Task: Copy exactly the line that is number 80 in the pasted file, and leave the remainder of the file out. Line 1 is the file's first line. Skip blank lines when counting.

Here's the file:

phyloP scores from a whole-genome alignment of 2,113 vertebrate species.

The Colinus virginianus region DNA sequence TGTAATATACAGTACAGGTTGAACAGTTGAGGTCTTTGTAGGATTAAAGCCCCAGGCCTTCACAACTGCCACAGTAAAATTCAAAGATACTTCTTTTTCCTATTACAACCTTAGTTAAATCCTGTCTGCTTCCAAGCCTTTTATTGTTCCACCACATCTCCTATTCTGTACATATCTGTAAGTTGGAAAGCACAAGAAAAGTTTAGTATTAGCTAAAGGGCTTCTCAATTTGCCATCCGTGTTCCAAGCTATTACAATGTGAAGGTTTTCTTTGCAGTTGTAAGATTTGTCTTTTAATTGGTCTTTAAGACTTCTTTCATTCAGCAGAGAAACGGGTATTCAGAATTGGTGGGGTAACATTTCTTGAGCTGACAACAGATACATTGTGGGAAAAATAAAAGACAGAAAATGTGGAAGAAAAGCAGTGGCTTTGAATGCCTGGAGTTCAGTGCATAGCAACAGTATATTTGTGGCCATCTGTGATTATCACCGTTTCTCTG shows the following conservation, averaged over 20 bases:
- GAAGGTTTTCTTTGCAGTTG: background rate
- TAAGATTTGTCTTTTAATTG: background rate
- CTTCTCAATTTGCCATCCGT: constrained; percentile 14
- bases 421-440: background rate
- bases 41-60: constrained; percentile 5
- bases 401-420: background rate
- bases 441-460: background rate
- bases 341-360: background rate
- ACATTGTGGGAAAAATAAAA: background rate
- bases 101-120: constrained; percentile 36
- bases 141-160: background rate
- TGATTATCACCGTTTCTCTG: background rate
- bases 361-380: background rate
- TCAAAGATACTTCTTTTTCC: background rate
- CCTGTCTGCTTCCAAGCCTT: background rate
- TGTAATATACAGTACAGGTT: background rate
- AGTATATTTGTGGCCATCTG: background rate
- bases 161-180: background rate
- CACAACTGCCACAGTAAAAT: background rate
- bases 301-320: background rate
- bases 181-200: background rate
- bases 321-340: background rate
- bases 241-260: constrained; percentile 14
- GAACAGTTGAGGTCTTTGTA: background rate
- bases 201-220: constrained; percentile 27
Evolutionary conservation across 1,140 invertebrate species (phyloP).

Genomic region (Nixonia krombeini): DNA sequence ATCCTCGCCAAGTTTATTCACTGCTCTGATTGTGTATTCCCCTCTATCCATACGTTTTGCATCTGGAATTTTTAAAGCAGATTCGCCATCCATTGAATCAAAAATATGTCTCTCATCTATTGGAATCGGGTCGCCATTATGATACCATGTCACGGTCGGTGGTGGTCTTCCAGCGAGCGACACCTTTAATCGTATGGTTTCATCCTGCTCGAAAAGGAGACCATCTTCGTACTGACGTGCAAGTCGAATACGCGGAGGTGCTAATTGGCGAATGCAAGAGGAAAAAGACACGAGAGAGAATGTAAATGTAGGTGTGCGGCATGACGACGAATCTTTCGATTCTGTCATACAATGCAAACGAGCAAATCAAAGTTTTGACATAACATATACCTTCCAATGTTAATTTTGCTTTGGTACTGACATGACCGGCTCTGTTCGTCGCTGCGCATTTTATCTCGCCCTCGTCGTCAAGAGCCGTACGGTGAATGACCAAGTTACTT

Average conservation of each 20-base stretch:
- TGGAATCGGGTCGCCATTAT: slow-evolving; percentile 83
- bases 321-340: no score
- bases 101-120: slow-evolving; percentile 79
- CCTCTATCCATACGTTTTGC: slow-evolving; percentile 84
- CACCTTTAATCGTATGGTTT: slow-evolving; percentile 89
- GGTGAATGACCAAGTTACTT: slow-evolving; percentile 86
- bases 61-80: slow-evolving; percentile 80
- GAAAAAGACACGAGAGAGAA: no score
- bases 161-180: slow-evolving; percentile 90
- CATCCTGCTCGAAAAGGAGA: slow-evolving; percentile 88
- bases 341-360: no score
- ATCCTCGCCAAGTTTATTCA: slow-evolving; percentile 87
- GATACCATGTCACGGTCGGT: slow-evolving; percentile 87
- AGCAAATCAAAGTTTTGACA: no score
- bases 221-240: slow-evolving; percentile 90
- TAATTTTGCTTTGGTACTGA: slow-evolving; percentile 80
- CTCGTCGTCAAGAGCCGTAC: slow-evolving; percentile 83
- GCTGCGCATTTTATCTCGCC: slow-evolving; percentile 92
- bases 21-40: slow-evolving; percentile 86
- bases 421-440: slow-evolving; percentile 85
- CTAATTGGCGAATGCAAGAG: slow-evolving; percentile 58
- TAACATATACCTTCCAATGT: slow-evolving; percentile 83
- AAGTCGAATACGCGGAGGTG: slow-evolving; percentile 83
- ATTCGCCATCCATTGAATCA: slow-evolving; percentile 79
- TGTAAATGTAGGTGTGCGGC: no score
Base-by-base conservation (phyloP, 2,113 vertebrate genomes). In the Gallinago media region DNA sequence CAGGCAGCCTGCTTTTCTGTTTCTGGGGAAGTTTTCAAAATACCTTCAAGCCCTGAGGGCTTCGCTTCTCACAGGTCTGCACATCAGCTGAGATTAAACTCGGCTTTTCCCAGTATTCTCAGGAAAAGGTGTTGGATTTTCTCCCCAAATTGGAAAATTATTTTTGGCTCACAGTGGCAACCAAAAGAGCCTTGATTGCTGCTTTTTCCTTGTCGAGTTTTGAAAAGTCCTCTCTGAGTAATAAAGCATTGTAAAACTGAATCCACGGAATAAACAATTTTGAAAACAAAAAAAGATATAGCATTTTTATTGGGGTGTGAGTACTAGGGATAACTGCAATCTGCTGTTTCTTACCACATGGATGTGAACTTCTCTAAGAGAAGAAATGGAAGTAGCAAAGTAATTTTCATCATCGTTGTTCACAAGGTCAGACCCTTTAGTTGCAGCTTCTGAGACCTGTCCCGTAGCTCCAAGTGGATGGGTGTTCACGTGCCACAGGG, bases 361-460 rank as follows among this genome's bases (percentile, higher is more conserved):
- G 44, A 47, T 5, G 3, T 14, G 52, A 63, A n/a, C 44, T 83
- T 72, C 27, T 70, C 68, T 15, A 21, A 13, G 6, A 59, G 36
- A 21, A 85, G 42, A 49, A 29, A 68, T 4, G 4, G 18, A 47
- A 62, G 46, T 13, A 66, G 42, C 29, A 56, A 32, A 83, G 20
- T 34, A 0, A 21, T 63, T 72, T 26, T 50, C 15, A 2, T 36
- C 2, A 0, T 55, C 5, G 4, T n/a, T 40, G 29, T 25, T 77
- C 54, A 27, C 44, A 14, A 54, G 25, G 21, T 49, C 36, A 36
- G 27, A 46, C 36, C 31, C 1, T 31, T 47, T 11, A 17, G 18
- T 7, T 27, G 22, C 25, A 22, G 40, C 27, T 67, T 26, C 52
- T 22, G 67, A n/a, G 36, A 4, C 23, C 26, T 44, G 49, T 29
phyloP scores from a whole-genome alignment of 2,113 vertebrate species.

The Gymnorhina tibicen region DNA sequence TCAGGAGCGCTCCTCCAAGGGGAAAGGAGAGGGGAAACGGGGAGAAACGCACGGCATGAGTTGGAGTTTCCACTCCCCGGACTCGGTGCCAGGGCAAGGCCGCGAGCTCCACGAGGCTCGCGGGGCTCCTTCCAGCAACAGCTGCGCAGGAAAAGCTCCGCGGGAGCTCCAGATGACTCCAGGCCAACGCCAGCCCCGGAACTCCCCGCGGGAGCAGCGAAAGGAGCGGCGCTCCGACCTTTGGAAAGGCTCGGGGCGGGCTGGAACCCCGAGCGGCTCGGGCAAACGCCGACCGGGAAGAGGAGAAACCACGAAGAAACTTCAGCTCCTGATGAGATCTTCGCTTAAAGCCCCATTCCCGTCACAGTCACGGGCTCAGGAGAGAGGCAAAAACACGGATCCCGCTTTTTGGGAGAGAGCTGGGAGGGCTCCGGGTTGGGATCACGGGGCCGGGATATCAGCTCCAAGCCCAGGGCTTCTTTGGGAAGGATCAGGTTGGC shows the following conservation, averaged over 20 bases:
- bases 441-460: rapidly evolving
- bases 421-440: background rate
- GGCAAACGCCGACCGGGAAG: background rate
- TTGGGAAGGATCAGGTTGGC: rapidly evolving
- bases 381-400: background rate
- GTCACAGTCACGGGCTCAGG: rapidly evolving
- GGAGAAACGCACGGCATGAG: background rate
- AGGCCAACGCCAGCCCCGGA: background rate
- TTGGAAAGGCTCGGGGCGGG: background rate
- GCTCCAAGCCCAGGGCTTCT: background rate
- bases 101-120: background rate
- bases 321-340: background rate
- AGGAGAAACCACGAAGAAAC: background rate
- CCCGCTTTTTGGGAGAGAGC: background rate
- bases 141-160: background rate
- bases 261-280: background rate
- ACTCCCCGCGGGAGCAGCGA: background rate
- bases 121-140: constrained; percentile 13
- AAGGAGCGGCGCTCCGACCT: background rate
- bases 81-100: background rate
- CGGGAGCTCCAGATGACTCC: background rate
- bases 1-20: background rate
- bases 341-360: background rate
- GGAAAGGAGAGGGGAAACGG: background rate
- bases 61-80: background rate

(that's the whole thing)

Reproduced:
- bases 321-340: background rate